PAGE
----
Authorities meet at Coast Guard Academy to discuss rescued and missing boater

BOSTON (AP) - MIDDLETOWN, Conn. (AP) — Police have searched the home of a woman who went missing at sea during a fishing trip with her son and is presumed dead.

Officers were seen removing bags, envelopes and boxes from 54-year-old Linda Carman’s home in Middletown on Thursday night. They have said they are investigating “the facts and circumstances” surrounding her disappearance.

Local police and officers from South Kingstown, Rhode Island, conducted the search.

Carman and her 22-year-old son, Nathan Carman, left a South Kingstown marina on Sept. 17. Nathan Carman was found alone in a life raft by the crew of a passing freighter on Sunday about 100 nautical miles south of Martha’s Vineyard, Massachusetts. He told the Coast Guard their 31-foot-long boat sank and he doesn’t know what happened to his mother.

Linda Carman’s disappearance is being investigating by local, state and federal officials in Rhode Island, Connecticut and Vermont.

Police and federal authorities are meeting at the Coast Guard Academy in Connecticut to discuss situation.

They also seek to discuss the 2013 murder of Linda Carman’s 87-year-old father John Chakalos, in which Nathan Carman was a suspect.

John Chakalos, a wealthy real estate developer found shot to death in his Windsor home in 2013. Court documents show Windsor police applied for an arrest warrant charging Nathan Carman with murder but a prosecutor didn’t sign the warrant and asked for more information.

Nathan Carman has denied having anything to do with the killing, saying he was very close to his grandfather.

A lawyer representing Linda Carman’s three sisters said Friday the family is grateful for the efforts of the rescue team.

“As we continue our search for answers, the family has faith that our state and federal investigators are bringing maximum resources to bear, so that the family can have some degree of closure and an opportunity to heal,” said Daniel Small, the Boston-based attorney.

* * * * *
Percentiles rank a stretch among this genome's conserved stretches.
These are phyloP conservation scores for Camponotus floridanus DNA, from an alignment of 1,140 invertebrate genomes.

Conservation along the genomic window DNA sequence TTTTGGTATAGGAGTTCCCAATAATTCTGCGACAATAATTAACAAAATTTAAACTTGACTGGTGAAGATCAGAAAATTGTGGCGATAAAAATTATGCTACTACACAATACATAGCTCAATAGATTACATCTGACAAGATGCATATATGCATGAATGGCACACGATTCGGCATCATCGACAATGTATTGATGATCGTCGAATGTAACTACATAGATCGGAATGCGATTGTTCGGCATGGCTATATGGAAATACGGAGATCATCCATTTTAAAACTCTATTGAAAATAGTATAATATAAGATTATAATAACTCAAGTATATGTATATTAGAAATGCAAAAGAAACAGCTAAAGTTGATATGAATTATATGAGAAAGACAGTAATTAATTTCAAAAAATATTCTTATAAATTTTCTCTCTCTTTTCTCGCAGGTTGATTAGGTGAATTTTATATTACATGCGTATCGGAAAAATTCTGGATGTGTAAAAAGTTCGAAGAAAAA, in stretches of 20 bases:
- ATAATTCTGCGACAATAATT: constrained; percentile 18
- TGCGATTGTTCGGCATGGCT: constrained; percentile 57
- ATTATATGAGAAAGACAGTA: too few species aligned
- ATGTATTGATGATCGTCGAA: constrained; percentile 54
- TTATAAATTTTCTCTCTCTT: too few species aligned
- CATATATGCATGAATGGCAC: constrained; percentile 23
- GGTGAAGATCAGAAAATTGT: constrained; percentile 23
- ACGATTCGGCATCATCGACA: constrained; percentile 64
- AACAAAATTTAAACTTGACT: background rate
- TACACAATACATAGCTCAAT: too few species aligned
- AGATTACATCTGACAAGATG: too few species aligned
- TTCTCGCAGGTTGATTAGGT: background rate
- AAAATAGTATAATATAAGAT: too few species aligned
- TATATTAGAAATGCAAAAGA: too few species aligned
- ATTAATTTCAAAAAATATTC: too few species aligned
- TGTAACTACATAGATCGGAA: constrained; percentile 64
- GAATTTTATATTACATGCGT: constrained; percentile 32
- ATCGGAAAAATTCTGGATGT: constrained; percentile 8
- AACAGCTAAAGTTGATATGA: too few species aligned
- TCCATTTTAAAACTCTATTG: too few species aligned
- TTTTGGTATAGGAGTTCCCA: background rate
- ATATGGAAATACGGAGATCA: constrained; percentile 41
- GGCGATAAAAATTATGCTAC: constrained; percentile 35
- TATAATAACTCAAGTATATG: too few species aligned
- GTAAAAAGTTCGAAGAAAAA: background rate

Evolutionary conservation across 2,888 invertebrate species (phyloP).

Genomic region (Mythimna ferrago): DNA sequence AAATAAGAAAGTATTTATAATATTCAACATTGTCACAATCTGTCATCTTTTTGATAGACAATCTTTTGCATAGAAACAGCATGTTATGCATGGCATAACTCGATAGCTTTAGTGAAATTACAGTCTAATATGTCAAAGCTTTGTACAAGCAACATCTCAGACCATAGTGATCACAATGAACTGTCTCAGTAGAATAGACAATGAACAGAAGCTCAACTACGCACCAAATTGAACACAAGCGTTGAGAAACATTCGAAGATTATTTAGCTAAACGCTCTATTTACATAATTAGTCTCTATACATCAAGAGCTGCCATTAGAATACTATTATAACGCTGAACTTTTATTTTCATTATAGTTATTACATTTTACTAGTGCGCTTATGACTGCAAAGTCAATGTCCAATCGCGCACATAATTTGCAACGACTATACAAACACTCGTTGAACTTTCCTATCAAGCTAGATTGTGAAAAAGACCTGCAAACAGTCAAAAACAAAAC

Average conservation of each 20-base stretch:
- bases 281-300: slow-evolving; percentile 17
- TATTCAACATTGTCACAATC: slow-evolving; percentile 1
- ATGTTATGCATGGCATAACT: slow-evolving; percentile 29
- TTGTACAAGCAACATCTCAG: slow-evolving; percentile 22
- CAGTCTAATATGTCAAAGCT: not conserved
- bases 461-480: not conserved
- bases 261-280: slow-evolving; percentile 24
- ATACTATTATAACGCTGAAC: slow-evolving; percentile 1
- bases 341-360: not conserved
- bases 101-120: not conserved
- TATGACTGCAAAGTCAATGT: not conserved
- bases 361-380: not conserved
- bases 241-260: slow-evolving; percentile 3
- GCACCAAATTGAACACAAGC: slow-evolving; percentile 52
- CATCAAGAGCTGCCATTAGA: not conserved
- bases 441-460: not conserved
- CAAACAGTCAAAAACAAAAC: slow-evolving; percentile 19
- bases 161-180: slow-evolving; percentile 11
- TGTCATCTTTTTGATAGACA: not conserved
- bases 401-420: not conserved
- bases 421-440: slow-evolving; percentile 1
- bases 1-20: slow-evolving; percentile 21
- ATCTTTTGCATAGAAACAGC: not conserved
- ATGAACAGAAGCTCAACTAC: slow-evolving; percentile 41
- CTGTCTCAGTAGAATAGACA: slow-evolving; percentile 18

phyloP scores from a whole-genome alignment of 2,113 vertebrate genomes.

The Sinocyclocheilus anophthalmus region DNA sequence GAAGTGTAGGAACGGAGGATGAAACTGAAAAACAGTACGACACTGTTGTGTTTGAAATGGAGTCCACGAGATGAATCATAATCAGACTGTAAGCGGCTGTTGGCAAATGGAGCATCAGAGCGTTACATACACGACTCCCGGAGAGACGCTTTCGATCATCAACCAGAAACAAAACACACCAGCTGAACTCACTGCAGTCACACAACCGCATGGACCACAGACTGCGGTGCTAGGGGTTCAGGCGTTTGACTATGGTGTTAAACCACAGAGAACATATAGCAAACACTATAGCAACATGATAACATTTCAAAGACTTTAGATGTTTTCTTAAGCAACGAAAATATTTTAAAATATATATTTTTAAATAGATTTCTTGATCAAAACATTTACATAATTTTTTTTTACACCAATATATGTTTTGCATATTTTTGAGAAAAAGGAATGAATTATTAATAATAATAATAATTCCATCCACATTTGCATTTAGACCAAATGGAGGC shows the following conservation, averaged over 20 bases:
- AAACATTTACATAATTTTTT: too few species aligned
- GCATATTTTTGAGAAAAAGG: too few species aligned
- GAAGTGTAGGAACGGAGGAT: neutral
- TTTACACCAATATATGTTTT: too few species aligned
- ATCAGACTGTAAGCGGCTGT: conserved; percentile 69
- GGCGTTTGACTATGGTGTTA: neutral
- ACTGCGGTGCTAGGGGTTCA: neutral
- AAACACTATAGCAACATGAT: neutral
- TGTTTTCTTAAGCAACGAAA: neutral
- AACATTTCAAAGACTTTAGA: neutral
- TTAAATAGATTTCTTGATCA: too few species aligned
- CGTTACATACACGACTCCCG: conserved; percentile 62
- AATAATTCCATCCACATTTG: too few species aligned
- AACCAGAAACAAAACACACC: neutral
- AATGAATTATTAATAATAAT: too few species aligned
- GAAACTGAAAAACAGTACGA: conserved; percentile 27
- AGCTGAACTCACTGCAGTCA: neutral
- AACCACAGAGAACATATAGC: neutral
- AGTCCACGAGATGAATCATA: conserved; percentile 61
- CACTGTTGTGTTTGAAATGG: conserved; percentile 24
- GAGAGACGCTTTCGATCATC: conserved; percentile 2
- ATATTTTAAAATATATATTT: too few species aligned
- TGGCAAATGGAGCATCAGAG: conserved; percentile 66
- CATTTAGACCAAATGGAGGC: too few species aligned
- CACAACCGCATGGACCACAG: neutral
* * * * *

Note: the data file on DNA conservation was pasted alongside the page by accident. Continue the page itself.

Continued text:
Police searched Nathan Carman’s home in Vernon, Vermont, on Monday and seized a modem, a cellphone SIM card and a letter. A search warrant indicated investigators think he was handling some boat motor repairs himself and the vessel might not have been seaworthy.

The Coast Guard had suspended its search Friday for Linda Carman. The mother and son disappeared Sept. 18 after leaving a Rhode Island marina to go on a fishing trip in Nathan Carman’s 31-foot aluminum boat named the Chicken Pox.

Nathan Carman was found Sunday by a freighter about 100 nautical miles south of Martha’s Vineyard, the Coast Guard said. He was listed in good condition.

Aboard the freighter, he spoke by phone to a Coast Guard command center in Boston. Petty Officer 3rd Class Nicole Groll, a Coast Guard spokeswoman, said Nathan Carman told the Coast Guard that when the boat started to sink, it went down quickly.

“He looked for his mother and did not see her. He had some food and water, and he jumped into the life raft, and that was it,” Groll told The Associated Press.

Groll said the Coast Guard did not receive a distress call when the boat began taking on water. She said it is unclear whether the boat was equipped with a radio, but said recreational boaters are urged to carry a radio and a waterproof case.

The freighter was expected to arrive in Boston Tuesday morning.

“When Nathan comes into port, he’ll be met by Coast Guard officials, and they’ll get a better understanding of what happened in this particular case and how to better prevent something like this from happening in the future,” Groll said.

Sharon Hartstein, a friend of Linda Carman’s, said she had a wide range of emotions when she heard Sunday that Nathan had been found alive.

“I was ecstatic, and then I found out Linda wasn’t with him, and I was terrified,” Harstein said Monday.

The Coast Guard said they have no plans to reopen the search for Linda Carman, of Middletown, Connecticut. Groll said Monday that so much time has gone by that it is now “beyond the survivability window” to continue searching for her.

Nathan Carman grew up in Connecticut but has lived in Vernon, Vermont, in recent years.

He was also the subject of a search in 2011, when he was a 17-year-old living with his mother in Connecticut.

At the time, Nathan’s parents said he vanished after he became distraught over the death of his horse. After a widespread search, he was found in Sussex County, Virginia. Police said he took a bus to Virginia and bought a scooter he had planned to ride to Florida.

He has Asperger’s syndrome, a milder form of autism, according to authorities who searched for him in 2011.

Neighbors in Vermont said Carman largely kept to himself while renovating and expanding a home he bought almost two years ago. One neighbor, Maynard Rounds, said he worried about Carman’s safety because he worked alone, including while up on the roof.


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